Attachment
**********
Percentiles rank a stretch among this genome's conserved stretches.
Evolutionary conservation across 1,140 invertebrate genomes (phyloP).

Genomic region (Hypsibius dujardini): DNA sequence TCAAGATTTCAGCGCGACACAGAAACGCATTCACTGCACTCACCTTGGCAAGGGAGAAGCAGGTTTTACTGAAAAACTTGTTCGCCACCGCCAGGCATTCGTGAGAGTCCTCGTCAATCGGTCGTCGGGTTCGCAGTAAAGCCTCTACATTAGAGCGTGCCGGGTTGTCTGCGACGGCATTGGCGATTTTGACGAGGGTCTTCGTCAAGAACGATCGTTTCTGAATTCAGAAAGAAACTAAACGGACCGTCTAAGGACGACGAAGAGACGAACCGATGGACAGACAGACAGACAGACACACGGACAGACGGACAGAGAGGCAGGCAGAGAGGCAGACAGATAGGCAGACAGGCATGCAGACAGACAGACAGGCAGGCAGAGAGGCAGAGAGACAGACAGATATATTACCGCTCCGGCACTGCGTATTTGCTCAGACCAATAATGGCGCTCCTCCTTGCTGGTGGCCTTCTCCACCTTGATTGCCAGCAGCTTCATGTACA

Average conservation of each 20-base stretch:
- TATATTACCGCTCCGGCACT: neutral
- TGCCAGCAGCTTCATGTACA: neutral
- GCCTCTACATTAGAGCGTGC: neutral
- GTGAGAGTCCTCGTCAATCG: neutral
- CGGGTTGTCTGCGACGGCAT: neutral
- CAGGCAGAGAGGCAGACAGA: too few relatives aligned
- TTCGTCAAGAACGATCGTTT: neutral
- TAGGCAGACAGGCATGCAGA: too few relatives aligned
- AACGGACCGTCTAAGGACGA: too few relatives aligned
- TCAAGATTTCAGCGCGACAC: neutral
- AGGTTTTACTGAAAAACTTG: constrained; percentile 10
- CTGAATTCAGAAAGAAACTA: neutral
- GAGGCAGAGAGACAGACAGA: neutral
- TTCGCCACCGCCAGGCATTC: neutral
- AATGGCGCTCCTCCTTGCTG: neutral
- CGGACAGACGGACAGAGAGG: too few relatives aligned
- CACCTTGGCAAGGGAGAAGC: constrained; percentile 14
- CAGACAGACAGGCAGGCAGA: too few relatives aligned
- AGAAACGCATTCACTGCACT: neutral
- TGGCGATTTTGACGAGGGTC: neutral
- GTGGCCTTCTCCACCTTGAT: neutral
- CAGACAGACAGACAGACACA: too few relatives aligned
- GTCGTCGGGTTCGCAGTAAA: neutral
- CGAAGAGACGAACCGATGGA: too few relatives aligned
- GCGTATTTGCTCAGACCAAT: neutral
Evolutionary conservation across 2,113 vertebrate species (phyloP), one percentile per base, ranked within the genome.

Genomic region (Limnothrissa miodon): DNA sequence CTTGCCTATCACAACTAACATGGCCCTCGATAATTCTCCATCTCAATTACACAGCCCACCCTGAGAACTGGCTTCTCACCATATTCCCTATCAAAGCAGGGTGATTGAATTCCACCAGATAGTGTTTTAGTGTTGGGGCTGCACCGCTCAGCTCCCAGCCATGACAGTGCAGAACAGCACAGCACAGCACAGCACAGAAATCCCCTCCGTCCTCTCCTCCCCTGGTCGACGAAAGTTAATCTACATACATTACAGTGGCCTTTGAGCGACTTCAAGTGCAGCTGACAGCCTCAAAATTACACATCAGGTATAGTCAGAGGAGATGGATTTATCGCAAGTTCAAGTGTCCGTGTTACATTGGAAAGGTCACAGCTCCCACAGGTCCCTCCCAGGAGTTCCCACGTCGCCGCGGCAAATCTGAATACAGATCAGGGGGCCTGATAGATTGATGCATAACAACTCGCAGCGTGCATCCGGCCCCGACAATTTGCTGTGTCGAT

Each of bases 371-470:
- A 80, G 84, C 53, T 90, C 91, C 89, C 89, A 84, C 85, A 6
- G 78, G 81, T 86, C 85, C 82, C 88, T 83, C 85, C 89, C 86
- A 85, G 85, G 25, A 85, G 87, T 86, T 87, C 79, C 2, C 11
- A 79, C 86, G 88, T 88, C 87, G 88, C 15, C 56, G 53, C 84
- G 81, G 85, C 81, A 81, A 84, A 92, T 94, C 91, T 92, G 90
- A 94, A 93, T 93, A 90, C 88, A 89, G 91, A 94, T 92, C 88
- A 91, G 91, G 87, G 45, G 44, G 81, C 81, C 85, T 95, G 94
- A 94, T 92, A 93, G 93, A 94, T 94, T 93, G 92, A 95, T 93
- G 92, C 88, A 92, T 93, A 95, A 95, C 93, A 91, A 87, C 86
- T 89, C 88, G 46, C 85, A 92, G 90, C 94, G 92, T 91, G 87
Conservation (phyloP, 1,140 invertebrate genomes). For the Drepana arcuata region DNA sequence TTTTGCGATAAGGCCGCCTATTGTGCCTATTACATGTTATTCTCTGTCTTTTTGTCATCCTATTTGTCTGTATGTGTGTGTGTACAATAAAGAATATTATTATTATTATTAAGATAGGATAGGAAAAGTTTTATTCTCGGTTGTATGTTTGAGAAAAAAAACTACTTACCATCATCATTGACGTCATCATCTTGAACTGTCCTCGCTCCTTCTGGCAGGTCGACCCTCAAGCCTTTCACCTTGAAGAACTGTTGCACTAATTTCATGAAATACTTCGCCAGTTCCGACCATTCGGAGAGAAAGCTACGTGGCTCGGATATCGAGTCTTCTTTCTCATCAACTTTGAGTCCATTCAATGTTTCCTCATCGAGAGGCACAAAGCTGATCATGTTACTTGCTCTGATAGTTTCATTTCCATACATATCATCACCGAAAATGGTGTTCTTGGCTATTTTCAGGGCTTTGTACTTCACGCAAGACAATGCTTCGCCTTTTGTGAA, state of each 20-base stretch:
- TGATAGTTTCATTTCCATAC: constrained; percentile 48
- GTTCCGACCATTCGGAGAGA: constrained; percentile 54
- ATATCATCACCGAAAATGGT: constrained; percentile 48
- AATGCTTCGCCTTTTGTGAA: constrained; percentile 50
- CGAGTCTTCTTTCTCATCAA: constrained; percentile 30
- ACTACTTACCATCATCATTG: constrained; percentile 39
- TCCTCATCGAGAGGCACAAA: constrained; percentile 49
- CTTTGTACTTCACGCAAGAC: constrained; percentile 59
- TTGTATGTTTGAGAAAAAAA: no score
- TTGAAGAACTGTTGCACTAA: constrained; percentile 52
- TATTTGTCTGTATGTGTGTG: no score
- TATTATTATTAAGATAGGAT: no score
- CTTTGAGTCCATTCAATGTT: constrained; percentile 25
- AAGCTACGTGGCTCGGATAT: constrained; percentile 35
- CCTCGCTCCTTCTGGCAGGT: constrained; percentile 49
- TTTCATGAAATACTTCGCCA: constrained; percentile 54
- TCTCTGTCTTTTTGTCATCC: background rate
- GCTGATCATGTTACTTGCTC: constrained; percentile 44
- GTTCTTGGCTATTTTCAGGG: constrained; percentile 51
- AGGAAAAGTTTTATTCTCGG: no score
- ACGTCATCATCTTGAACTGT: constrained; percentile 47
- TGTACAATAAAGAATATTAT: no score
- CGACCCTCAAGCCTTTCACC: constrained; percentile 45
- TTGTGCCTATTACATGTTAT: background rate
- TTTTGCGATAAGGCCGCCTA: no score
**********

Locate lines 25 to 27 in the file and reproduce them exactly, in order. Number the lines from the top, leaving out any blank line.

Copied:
- GTGGCCTTCTCCACCTTGAT: neutral
- CAGACAGACAGACAGACACA: too few relatives aligned
- GTCGTCGGGTTCGCAGTAAA: neutral